why you need to watch 'refuge,' a film that documents the plight of refugees in syria
This heart-wrenching film gives a voice to just a handful of the millions displaced due to ongoing conflict.
This year hasn't been easy, in fact it's hit pretty damn hard. We have had political shockers, beloved entertainers and cultural icons have passed away in their droves. But if you're reading this, chances are you have a home, you have light, heat, a bed, and certain amount of security that makes your life bearable. Sadly this isn't the case for the people of Syria, whose ongoing suffering has created the biggest European refugee crisis since the Second World War. This doesn't go forgotten. #pray4aleppo has been a constant sight in our Twitter feeds and Facebook timelines as people express their sorrow and disgust at what's currently happening in the rebel-held Syrian city and marches around the world are being organized to protest the devastation.
While many want to help, not a lot of people know how; and conflicting news stories make it difficult to separate fact from fiction. Endeavoring to put "the human struggle" at the forefront of the conflict, the team behind Refuge, a 20-minute short film that chronicles the stories of 12 refugees (out of dozens who were interviewed, from everywhere from the Congo to Iraq). The film is centered on the refugees' perspective, giving them a voice. They discuss what they miss about their homelands, how their worlds have been ripped apart by the devastation, and how they envisage their futures.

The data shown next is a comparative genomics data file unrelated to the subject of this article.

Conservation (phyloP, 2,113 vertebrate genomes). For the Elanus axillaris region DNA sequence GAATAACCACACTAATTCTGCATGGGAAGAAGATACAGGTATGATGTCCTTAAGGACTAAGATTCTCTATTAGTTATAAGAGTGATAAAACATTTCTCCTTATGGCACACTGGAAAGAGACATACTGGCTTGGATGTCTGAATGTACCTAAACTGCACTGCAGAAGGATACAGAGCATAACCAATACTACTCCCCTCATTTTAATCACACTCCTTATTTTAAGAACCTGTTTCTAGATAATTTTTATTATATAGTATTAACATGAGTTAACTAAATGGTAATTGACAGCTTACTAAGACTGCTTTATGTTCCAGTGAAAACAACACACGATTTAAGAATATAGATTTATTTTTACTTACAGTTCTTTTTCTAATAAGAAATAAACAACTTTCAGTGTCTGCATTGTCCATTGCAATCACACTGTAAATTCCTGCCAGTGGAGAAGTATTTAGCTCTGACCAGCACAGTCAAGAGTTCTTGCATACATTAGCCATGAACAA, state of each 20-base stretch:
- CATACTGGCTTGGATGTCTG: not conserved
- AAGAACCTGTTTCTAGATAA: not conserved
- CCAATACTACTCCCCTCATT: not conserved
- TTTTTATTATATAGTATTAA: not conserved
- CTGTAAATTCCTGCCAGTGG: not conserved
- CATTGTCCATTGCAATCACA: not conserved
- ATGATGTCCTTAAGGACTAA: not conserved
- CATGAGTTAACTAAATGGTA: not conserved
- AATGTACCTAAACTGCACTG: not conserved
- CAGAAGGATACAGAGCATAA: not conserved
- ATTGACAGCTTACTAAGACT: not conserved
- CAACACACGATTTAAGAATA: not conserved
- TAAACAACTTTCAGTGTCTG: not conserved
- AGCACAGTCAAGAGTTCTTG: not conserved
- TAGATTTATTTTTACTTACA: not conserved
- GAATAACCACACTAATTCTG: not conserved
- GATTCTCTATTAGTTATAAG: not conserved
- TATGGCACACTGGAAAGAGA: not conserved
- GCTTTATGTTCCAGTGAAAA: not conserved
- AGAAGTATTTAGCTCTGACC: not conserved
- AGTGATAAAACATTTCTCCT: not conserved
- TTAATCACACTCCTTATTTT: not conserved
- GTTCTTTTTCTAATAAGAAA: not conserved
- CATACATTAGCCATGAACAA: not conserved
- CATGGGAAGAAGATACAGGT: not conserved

The film was made in January of this year, in Greece, where tens of thousands of refugees are now stranded. Each refugee was asked the simple questions, "Who are you?,' "Where are you coming from?," and "Where do you plan to go?"
"The stories that unfurled were excruciating and at times unfathomable," comments one of makers of the film, Maximilian Guen. "You know, people think we were over dramatizing the events, but this is what people are really going through." Guen and the rest of the Refuge team decided to combat this by being completely transparent, releasing all the testimonials in full online so people can know the refugees' complete stories. After aligning with numerous charities and holding private screenings in London (at BAFTA), New York (at FIAF), LA (at Anonymous Content), and Paris (at MK2), the film, which you can watch below, has now been released on Vimeo.
It's a challenging watch but as Max comments, "the most important thing is to spread the word. People are dying every single day in their thousands. We need to keep the discussion going as it is not over yet. Not even close."
To watch the full testimonials, read more about "Refuge," and find links to charities where you can donate, please visit refugeproject.co.
Text Lynette Nylander
Photography Elliot Ross